Denmark: City ResearchEdit This Page
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Denmark City Research Strategy
Step 1: What do I know?
The first step in finding an ancestor in one of Denmark's cities is to determine what you already know. Before beginning research, ask yourself the following questions:
- What information do I have? How accurate is that information?
- Are there any living relatives that would already have the information?
- Are there secondary sources (such as online Family Trees and Biographies) that would have the information? What have others found?
Whatever information you find, make sure to document where you found that information. Also, make sure to determine whether the information found is merely family hearsay or if it came from original records.
|Compiled sources are a great place to start for finding a birth date.Biographies, Genealogies, and Periodicals are just a few of the compiled sources available. Although these records are secondary, they are usually well documented. The information in these sources should be sourced well enough that you could find the original record if you wanted to.|
Step 2: Three Questions to Ask
When you begin to research your city ancestors, there are three important questions to ask yourself. As you strive to answer these questions, research in the city will become easier.
Question 1: Where in the City Did They Live?
The most important question to answer is to find where in the city your ancestor lived. Where they lived in the city may determine which jurisdictions and records are available to research in. You can find where in the city a person lived by using:
- Church Records
- Tax Records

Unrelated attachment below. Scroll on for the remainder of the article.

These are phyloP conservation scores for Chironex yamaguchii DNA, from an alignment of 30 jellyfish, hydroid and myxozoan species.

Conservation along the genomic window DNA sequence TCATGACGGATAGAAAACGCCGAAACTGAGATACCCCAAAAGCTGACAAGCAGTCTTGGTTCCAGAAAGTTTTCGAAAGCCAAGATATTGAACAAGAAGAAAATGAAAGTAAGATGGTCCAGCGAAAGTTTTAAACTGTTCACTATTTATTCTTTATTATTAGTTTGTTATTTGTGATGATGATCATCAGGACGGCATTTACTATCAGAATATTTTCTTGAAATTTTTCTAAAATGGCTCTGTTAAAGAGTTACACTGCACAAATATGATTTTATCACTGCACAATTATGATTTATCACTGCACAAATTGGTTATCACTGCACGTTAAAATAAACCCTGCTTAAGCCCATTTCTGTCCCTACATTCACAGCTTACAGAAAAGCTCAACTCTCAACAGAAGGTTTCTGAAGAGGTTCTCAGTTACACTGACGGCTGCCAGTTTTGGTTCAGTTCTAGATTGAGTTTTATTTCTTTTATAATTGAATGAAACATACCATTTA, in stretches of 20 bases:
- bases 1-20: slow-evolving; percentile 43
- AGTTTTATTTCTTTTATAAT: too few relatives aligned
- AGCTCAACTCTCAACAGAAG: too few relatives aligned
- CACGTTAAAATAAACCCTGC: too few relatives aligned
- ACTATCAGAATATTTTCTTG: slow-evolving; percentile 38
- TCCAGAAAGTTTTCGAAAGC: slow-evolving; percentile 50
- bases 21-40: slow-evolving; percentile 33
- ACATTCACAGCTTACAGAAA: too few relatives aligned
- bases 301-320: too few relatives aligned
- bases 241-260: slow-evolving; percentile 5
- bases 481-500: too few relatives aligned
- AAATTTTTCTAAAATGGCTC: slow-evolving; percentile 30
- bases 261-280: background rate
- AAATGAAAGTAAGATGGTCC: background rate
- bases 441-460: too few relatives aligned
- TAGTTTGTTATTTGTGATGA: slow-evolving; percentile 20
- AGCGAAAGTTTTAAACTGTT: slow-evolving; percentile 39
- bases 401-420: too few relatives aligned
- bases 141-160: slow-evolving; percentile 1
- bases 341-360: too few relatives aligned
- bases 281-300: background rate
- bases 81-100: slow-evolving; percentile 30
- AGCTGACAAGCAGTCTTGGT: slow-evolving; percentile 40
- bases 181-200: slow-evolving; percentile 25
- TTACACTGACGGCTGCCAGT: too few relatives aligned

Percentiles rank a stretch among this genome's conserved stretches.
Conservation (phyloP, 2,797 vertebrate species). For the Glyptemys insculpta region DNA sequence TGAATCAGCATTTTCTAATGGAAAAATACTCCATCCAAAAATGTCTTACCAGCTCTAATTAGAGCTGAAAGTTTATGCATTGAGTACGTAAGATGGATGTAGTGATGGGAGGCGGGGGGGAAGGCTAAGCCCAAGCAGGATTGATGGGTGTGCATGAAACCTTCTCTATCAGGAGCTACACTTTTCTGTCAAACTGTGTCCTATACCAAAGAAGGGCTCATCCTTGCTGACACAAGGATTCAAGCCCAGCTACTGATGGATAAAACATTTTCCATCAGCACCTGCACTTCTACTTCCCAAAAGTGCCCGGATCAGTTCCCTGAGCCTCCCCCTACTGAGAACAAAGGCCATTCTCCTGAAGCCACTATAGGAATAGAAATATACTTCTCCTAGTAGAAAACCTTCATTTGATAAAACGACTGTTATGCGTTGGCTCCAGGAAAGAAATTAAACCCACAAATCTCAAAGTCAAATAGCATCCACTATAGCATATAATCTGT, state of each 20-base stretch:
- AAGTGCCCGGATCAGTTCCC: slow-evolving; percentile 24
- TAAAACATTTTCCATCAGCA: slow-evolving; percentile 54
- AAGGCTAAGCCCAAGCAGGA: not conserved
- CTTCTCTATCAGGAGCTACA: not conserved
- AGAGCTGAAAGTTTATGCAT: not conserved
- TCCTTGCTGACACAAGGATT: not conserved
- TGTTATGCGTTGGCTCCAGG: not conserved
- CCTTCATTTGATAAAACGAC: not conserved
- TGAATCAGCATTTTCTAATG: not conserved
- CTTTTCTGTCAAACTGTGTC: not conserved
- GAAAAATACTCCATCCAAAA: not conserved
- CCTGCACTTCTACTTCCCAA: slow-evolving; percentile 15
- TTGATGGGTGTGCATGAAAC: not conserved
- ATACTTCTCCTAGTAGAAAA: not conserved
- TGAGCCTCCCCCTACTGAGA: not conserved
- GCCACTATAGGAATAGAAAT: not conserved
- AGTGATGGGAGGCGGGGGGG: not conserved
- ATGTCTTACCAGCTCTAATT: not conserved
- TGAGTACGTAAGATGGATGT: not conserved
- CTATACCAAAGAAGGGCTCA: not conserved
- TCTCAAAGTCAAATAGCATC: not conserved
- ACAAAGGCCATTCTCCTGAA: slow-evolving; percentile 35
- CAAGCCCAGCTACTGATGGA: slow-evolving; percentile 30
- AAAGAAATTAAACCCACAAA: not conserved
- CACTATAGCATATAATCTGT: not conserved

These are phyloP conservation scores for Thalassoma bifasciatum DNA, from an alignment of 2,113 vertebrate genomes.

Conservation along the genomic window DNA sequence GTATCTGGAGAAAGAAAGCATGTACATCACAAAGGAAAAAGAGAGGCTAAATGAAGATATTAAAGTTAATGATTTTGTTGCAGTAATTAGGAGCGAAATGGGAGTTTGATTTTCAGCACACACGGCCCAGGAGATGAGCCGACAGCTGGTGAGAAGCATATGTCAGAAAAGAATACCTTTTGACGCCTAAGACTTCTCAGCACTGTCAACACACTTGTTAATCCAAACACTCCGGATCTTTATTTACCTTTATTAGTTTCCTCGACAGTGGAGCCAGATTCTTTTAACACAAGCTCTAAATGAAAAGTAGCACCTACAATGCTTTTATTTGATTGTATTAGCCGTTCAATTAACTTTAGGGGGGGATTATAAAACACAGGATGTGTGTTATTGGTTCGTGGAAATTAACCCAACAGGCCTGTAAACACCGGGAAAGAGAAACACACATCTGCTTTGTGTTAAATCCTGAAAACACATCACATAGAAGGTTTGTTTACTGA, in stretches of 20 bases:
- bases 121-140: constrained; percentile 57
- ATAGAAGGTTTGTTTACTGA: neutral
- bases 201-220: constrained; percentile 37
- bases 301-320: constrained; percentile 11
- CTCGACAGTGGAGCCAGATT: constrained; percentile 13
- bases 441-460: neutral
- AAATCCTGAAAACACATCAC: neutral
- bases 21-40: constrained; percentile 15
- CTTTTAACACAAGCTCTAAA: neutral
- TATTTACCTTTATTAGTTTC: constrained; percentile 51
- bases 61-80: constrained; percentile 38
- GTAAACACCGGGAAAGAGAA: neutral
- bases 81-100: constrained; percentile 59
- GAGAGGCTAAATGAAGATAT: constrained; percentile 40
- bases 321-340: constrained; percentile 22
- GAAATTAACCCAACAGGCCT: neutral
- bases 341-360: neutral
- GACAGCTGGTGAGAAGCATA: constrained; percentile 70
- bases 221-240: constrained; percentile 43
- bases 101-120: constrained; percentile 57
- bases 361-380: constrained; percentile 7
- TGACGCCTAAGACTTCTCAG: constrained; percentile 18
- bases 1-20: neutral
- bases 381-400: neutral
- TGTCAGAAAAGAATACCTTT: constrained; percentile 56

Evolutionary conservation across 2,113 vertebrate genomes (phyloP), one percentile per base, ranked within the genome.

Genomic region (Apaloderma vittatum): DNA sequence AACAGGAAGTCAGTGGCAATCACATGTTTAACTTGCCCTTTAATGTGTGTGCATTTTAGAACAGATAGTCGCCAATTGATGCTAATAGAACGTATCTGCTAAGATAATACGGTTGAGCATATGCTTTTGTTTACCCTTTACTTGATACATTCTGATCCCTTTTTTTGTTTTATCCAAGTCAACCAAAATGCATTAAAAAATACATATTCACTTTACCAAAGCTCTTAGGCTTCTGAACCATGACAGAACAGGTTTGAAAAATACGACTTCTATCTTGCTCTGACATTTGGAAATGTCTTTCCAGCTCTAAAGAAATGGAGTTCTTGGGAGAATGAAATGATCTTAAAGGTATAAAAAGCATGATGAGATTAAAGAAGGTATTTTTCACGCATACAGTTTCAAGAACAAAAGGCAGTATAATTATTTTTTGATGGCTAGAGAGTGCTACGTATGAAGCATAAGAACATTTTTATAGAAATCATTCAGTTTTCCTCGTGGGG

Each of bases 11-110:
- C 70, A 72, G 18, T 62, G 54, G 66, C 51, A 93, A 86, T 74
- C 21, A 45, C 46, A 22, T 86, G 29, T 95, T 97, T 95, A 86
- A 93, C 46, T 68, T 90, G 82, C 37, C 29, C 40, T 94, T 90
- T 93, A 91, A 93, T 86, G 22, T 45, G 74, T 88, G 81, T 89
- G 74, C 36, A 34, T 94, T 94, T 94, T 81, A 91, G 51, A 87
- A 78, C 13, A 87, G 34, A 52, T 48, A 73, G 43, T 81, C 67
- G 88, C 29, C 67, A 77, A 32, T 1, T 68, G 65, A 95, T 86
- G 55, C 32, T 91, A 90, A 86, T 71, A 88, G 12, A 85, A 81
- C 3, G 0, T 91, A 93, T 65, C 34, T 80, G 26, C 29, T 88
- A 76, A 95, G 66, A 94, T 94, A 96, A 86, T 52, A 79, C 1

Question 2: What Was Their Occupation?
With many more different types of occupations found in the city than the country, it becomes very important to know your ancestor's occupation. An ancestor's occupation strongly influences what records you may or may not find him/her in. Usually, as you answer Question 1, you will find the answer to Question 2.
Question 3: What Was Their Social Standing?
As Denmark is a Kingdom, a person's social standing has always been important in the culture. Whether or not a person was rich or poor will also determine what records are available for you to research in. You will usually find an ancestor's social standing when you discover the occupation of the ancestor. Words such as fattig (poor), Madame (madame), Herr (Mr. or lord), plejebarn (foster child), and so forth, are some of the key words you will need to be aware of.
Step 3: What records can I search to find my ancestor?
|Many Danish records are available online. See the Danish Research Websites for links to the different websites|
- Church Records: Probably the most important records to use in Danish research are the church records. For centuries the church was in charge of recording the vital information of the populace. Nearly all of the Danish church records have been digitized and made available online for free. See the article Digitized Danish Records Online - Arkivalieronline.